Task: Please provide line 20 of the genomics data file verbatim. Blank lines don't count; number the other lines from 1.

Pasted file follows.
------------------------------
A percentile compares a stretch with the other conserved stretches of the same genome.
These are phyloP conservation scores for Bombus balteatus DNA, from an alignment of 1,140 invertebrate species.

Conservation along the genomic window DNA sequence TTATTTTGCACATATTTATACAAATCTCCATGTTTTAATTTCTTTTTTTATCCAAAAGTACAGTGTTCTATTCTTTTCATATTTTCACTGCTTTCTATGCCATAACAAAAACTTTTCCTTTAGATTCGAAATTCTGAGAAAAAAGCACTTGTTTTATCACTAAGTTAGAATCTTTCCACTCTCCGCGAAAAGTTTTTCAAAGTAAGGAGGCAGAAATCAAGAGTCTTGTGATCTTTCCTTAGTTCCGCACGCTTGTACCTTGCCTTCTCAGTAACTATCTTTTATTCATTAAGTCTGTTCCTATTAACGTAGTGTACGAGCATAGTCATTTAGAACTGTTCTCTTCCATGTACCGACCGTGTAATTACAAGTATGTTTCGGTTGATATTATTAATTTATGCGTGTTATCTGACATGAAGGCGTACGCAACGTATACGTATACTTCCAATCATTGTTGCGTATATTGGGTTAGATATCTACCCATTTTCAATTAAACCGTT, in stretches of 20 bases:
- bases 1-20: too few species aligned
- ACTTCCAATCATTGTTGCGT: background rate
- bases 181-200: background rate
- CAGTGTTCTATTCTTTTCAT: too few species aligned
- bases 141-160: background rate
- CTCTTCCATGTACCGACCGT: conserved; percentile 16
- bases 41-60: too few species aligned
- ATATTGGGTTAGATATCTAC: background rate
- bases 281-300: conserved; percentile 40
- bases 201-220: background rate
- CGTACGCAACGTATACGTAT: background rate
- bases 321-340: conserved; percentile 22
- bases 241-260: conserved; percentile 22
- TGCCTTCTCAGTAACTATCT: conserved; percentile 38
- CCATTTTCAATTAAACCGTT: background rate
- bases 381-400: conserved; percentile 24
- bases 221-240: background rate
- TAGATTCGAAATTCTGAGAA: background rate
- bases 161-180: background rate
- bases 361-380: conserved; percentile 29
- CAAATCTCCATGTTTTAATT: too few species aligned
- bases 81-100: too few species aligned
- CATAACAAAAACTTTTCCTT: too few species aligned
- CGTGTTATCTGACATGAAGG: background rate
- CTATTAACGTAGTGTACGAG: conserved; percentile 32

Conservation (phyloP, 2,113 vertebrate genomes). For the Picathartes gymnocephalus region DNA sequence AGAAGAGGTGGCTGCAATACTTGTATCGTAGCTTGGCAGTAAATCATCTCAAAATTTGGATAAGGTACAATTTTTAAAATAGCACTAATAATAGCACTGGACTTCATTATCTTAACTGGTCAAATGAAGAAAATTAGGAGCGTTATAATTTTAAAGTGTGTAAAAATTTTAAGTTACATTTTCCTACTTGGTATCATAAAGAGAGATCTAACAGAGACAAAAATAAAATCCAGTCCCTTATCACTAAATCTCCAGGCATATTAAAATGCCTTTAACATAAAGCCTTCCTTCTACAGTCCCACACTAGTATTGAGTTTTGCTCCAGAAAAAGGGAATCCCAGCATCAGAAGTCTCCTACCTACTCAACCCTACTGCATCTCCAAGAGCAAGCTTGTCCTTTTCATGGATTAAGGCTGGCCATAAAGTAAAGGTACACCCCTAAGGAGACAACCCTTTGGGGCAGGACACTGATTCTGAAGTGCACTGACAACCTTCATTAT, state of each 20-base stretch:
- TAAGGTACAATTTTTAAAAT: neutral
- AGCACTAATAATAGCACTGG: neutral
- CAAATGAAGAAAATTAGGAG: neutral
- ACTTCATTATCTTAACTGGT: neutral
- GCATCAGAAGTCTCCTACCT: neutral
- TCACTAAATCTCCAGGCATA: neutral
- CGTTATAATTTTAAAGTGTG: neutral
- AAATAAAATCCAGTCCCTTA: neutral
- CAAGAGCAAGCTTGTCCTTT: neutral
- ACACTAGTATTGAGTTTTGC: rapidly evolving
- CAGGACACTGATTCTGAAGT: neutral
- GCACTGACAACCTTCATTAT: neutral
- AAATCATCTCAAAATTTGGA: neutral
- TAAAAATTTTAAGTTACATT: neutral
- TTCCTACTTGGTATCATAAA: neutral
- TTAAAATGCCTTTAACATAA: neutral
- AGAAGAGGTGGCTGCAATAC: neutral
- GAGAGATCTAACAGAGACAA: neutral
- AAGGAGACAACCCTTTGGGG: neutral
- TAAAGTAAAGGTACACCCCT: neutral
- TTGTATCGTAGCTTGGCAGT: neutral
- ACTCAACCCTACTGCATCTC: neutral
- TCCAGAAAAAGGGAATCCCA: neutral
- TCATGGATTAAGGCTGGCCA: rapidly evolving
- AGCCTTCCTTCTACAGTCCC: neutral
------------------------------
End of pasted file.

- bases 221-240: background rate